(13. Qc6 Avrukh suggests to take the queen fishing in the black camp and then sacrifice it, but objectively this isn’t anything. After for instance 13… Qb6 14. Qxa8 Bb8 15. Ng5 Bb7 16. Qxb7 Qxb7 17. Nxe6 Re8 18. Nc5 Qc6 things are very much unclear. Against a guy who can consult an engine this isn’t winnable while in OTB chess it may go either way.)

13… Qb6 14. Rfc1 Bb7 15. Qe3 Rfe8 16. Bf4 Bxf4 17. Qxf4!


Avrukh only gives 17.gxf4 and states that there’s not much going on, probably correctly so. But after 17.Qxf4! instead it seems to me that the white advantage is quite obvious. Is this advantage substantial or just symbolic due to the static nature of the position? That’s the question to be answered.

17… Rac8 18. e3


18… Qd8 


(In an earlier correspondence game White nurtured a nice advantage for quite some time, but couldn’t break through in the end: 18… Rxc1+ 19. Rxc1 Rc8 20. Rxc8+ Bxc8 21. Nd2 Qb8 22. Qh4 Nf6 23. Nb3 Qd6 24. Nc5 h6 25. Bf1 a6 26. Bd3 e5 27. dxe5 Qxe5, Alfredo – Pannullo, Umberto 1/2-1/2 (61 moves), Champion’s League email, 2010.)

19. Bf1 a6 20. Ne1


White needs to regroup his interfering light pieces, easier said than done. At this point I was dreaming to go Nd3, Ra1, threaten a4, have him go Nb6, install a knight on c5 and take it from there.

20… Nb6 21. Rxc8 Bxc8 22. Rc1 Nc4 23. Nd3


23… Rf8

(23… g5 immediately is a serious option, and probably Black should have opted for it.The move is less about attacking on the kingside and more about preventing White from developing a grip on both wings. At this point it had started to dawn on me that with a2-a4 as the only break available White will have trouble to seriously shake the black position. White needs to create a second frontline.)

24. h4!


The move itself is not that sophisticated, but I like to award me an exclamation mark here since the engine doesn’t see a necessity to prevent …g5/create a second frontline at all. After 24…h6 25.h5 White has to evaluate the fact that his h pawn looks quite isolated and may turn out to be a weakness in an endgame. But before any endgames, and that’s the second and much less obvious point of 24.h4, White has created himself a second possible break for the middlegame: g3-g4 which at the moment looks like an absurd plan but will become quite real soon.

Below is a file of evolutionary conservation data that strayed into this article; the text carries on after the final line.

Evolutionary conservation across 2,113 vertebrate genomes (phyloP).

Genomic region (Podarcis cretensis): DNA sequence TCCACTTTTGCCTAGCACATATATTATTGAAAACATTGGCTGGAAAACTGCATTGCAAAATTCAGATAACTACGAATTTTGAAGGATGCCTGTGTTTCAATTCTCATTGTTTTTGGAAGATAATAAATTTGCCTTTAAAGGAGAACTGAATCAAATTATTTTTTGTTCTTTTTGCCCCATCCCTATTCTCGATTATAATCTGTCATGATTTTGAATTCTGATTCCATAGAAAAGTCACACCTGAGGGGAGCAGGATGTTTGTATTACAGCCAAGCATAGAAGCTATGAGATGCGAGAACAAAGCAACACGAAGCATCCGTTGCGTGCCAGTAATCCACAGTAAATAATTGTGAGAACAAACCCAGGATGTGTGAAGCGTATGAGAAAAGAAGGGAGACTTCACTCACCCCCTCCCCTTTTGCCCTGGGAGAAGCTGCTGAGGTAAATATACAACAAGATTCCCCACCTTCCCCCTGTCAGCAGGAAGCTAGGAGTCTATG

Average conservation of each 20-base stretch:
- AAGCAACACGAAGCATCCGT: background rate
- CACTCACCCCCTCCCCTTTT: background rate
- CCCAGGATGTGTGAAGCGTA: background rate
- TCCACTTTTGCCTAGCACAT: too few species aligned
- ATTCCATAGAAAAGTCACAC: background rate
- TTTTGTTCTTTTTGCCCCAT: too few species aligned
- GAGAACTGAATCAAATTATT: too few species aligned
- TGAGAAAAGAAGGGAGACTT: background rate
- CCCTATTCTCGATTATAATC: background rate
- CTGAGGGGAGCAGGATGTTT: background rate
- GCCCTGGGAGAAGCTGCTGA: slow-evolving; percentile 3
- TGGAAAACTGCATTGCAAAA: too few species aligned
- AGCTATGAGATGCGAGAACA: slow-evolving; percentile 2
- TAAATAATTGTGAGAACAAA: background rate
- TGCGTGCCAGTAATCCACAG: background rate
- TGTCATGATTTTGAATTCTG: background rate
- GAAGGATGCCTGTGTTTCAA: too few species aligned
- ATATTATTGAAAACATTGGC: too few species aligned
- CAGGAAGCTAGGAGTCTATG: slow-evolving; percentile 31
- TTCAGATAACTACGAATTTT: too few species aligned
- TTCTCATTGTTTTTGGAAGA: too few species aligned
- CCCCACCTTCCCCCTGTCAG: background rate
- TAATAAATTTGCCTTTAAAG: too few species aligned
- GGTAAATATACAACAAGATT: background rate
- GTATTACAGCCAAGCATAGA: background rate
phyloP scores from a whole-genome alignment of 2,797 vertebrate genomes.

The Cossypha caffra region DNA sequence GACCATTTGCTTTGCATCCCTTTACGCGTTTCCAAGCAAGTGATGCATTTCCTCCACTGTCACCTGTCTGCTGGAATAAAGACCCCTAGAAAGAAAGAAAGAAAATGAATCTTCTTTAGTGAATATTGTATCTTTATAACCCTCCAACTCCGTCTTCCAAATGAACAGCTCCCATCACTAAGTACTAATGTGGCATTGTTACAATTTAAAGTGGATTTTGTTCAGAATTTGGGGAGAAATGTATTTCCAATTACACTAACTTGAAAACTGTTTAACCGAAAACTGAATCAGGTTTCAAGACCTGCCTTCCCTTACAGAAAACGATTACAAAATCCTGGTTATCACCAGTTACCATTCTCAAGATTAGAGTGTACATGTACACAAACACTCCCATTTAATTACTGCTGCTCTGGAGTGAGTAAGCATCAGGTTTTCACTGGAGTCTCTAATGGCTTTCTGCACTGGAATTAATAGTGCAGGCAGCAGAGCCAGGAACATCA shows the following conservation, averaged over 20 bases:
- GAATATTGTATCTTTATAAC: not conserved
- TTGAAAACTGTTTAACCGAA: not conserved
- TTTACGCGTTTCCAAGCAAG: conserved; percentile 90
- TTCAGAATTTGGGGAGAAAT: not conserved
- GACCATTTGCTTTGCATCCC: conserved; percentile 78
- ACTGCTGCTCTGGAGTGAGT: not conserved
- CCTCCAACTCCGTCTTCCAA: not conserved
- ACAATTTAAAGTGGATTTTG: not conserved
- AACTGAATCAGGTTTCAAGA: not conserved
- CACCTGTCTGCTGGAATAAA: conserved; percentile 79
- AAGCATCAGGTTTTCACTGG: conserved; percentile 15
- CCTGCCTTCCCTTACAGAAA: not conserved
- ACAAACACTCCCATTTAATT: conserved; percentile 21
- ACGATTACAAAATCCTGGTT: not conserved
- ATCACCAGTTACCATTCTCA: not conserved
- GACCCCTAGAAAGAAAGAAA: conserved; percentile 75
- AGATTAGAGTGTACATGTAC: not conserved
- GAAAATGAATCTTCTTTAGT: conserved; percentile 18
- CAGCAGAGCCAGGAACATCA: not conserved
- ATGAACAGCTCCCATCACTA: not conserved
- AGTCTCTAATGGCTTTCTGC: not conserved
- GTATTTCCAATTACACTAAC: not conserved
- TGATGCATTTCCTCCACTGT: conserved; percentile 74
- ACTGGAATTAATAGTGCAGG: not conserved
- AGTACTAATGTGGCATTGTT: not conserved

24… h6 25. h5 Bd7 26. Nc5 Qc8 27. Be2 Be8


At first glance the structure suggests that it should be Black who can develop something on the kingside, but it is in fact the other way around.

28. g4!


Only this way White can crack the black fortress: First tie his pieces down on the kingside and the e6 pawn, then go for the queenside break.

28… fxg4 29. Qxg4 Rf5


Plans to free himself with 30…e5 and unclear play if White doesn’t prevent it. The trick is that after dxe5 there’s …Nxe3, and fxe3 fails due to the discovery …Rf1+.

30. Qh4 Bf7

Bg4 was a threat.

(30… e5 31. Bg4)

31. Bg4 Rf6 32. Ra1!


Step two: Only now that the black forces are tied down and discoordinated White goes for the break on the other wing.



Tricky response, setting up a nice trap should White go for a2-a4 prematurely (or play 33.Nxa6). It’s the same motif he already used with 29…Rf5.

33. Kg2!

Stepping out of the nasty …Rf1+ motif.

(33. a4? bxa4 34. Rxa4 Nxe3 and Black is better due to 35. fxe3 Rf1+)

33… Qe7


Let’s the pawn a6 be en pris. Black would be happy to sacrifice it.

34. a4

(34. Nxa6 e5 35. Nc5 exd4 with counterplay)

34… Be8 35. axb5


35… Bxb5

(35… axb5? 36. Ra8 +- Opening the a file is deadly, Black is running out of useful moves.)

36. Nxa6 Qa7

The pin doesn’t help Black, White is in time to recoordinate.

37. Qh1


37… Qf7

(37… Bxa6 38. b5 +-)


38. Nc5!

White gladly gives the f2 pawn in order to reinforce the grip on e6 and open the a file.

(38. Qe1? Rf5! and suddenly the position is unclear again. The weakened white squares around the white king guarantee Black a perpetual at least, should White take on f5.)

38… Rxf2+


39. Kg1

(39. Kg3 would be much worse since now 39…Rf6 holds, while after 39.Kg1 Rf6 White has 40.Qh3 winning (e3 is protected, after 39.Kg3 it is not).)


Black resigned, somewhat prematurely in my opinion. He is in deep trouble, though, for instance after  39… Kh7 40. Bxe6 Qf6 41.Ne4! it’s unlikely Black can save himself.